ground. That's the main skill of orienteering at any level.
What compass should I purchase?
The compass is used much less than most people think. Orienteering
skills involve using the map, not using the compass.
You can rent a compass at CAOC meets for $1. If you do purchase
a compass for orienteering, get one with a transparent base
and a needle in a rotating capsule or bezel. The compass will
be placed on the map and the map will be rotated until the
magnetic-north lines on the map line up with the north-pointing
needle. Then you are finished using the compass and you will
use the map to navigate to the next control.
Compasses suitable for beginners include Nexus Star 7NDL ($9),
Suunto A-10 Partner ($10), Silva Starter 1-2-3 ($11), Silva
Polaris ($14), Nexus Expedition 3NL ($16), Suunto Woodsman
A30L ($17), and Suunto M-3D Leader ($29). Children with small
hands will probably prefer compasses with small base plates.
Some compasses have additional features such as magnifiers
and hole templates for drawing circles and triangles. These
basic compasses are available at outdoor outfitters such as REI,
Sporting Goods as well as at specialized orienteering suppliers
such as GO Orienteering.
You do not need a "sighting" compass
(one that has a mirror or a slit to look through to get a precise
bearing). Precise compass bearings are of no use in orienteering.
After you orienteer for a while, you may want to replace your
basic compass with a competition orienteering compass. The
competition compass has a fast settling needle—no waiting
for the needle to stop turning. The competition compass also
has a very stable needle—the needle stays steady while
you run. In contrast, basic compasses require you to be stationary
to get a bearing. If you are standing still, the competition
compass is not more accurate than the basic compass. Only orienteering
suppliers such as GO
Orienteering carry competition compasses.
How do you adjust the compass for declination?
The compass needle points to magnetic north rather than true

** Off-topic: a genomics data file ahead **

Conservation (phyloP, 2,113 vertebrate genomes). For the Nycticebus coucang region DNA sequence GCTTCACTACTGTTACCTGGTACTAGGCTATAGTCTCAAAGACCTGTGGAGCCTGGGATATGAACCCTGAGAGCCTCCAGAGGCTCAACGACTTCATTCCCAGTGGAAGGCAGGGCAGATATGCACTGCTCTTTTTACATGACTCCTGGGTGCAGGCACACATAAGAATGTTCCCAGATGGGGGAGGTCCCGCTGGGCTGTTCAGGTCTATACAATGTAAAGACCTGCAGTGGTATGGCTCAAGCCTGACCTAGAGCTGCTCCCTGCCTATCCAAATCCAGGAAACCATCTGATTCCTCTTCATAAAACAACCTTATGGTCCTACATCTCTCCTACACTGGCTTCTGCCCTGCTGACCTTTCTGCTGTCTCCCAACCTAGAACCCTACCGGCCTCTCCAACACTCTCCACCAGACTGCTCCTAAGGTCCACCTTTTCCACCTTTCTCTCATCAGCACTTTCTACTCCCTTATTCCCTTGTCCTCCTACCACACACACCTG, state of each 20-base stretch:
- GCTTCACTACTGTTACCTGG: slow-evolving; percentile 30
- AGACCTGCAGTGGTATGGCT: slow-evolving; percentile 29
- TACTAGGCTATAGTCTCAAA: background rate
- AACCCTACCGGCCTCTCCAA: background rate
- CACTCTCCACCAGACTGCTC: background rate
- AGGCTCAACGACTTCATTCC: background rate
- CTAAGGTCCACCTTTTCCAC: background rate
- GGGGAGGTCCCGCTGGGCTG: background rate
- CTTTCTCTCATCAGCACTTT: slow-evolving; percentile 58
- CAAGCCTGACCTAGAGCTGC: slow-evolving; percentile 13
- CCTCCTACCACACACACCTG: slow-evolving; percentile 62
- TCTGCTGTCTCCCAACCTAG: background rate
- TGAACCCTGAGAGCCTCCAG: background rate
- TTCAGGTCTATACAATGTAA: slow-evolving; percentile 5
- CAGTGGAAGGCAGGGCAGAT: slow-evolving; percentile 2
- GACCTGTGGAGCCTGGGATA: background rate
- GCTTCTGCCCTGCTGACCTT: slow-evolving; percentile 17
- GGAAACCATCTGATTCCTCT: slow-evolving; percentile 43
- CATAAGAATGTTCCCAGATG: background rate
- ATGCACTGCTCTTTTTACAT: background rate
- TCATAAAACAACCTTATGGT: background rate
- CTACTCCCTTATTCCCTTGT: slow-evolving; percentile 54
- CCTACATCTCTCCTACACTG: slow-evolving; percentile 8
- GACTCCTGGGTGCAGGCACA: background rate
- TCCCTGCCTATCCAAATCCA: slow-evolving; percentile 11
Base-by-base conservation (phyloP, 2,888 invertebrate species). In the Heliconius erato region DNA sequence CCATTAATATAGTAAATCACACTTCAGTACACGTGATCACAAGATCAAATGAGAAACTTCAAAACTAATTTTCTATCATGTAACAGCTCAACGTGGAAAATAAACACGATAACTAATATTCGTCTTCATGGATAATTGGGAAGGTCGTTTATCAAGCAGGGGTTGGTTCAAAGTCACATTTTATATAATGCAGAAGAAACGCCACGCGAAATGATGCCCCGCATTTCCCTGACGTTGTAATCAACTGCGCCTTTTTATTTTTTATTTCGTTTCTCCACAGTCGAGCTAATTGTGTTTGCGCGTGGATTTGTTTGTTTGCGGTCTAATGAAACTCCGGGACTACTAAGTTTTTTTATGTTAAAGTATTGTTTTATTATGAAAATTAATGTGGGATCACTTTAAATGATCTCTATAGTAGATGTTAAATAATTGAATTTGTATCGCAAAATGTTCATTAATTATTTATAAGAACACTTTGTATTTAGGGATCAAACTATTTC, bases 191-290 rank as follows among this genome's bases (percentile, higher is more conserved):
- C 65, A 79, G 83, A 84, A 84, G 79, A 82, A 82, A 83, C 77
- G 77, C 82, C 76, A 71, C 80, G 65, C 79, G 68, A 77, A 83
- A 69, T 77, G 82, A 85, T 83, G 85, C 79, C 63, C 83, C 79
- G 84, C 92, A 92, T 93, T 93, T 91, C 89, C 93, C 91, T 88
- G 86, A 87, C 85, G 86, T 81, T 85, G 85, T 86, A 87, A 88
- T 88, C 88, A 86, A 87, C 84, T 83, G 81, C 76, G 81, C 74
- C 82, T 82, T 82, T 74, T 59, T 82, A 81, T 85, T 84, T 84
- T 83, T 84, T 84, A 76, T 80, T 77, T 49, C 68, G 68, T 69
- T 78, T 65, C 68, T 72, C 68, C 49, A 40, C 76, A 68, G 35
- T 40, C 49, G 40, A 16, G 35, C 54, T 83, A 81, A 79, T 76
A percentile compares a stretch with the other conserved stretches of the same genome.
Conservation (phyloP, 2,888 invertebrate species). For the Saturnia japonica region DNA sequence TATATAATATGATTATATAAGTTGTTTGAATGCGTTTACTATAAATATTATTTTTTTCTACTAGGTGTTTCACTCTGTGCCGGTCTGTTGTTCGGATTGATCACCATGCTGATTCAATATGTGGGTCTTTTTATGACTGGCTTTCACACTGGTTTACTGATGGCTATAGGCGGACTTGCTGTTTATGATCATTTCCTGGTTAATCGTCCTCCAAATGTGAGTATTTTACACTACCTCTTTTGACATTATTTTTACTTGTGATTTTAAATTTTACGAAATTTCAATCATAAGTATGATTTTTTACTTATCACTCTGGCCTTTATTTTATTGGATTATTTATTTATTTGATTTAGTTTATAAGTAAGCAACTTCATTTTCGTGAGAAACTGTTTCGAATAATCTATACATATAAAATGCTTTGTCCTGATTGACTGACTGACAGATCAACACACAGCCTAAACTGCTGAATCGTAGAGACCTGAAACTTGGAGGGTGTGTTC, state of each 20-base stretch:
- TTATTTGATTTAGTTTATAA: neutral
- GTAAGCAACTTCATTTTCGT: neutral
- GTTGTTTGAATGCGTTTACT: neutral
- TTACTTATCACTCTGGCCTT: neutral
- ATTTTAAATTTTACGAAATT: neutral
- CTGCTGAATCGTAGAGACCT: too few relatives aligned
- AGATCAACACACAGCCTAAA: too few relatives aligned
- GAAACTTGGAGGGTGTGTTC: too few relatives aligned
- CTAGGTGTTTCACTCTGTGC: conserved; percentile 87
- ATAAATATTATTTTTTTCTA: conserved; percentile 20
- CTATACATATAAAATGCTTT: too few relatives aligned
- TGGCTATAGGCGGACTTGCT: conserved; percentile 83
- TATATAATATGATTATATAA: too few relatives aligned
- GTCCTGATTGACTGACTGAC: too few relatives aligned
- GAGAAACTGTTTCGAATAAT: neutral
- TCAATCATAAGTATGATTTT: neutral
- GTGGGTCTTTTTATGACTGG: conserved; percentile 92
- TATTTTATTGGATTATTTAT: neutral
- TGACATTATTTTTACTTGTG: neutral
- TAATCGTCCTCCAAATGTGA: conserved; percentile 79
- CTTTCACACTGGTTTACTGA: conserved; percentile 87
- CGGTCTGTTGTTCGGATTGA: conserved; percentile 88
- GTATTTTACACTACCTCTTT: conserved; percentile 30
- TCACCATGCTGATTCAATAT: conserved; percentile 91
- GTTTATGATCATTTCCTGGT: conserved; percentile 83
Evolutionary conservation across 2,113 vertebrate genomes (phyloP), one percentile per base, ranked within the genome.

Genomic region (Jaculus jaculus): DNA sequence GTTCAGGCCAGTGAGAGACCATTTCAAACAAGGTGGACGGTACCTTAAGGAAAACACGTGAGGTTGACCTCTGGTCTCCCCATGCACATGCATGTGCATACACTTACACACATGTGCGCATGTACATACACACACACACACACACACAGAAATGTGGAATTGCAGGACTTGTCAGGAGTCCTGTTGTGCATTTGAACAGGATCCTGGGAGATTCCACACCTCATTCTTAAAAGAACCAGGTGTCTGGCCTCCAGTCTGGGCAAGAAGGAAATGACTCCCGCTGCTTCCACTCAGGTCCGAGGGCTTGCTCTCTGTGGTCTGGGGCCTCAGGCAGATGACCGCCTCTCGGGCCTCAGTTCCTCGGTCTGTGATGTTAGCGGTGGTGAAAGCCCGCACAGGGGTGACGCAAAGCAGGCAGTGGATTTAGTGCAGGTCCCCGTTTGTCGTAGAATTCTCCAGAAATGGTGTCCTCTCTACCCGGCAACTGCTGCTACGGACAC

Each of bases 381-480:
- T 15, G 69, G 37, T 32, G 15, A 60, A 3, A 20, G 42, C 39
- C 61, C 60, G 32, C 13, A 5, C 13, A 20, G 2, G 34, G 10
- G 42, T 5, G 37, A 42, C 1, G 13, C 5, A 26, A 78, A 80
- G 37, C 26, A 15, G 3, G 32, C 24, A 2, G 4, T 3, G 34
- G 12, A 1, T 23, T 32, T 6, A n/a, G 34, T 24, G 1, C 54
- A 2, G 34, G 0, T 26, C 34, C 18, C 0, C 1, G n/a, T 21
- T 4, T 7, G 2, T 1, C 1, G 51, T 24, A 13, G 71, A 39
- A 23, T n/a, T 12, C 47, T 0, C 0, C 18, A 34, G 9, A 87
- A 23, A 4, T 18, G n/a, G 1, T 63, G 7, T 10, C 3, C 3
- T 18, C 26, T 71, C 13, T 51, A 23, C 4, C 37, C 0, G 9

geographic north. The angular difference between them is called
declination. Orienteering maps are drawn to magnetic north
are therefore there is no need to adjust for magnetic declination.
What happens if I get lost and I'm left alone in the woods?
All orienteers, elite or novice, occasionally get "disoriented." You
think you're a certain place on the map but you're not. Beginner
courses follow the mapped trail system. By following the trail
you'll reach a spot where you can "relocate." That
is you'll once again know exactly where you are on the map.
Often the best way to do this is to backtrack and return to
a known point. As you gain experience you'll become disoriented
less frequently and relocate more quickly. Over 99.999% of
beginners find their own way to the finish. We go retrieve
the others. For that reason it's important that you always
return to the Finish, even if you didn't complete the course.
That way we won't unnecessarily organize a search for you.
How many people attend your meets?
Typically around 200-250. Some are in groups and some orienteer
as individuals. We start people at 1-minute intervals on each
of the five different courses.
Can I register in advance?
Yes. Advanced registration is strongly encouraged. By registering
in advance, you will get a map with the controls pre-marked
on it and save money compared to registering the day of the
event. Otherwise, you will need to copy the control locations
from a master map before you start. Additional details about
the on-line system will be provided on the web page for each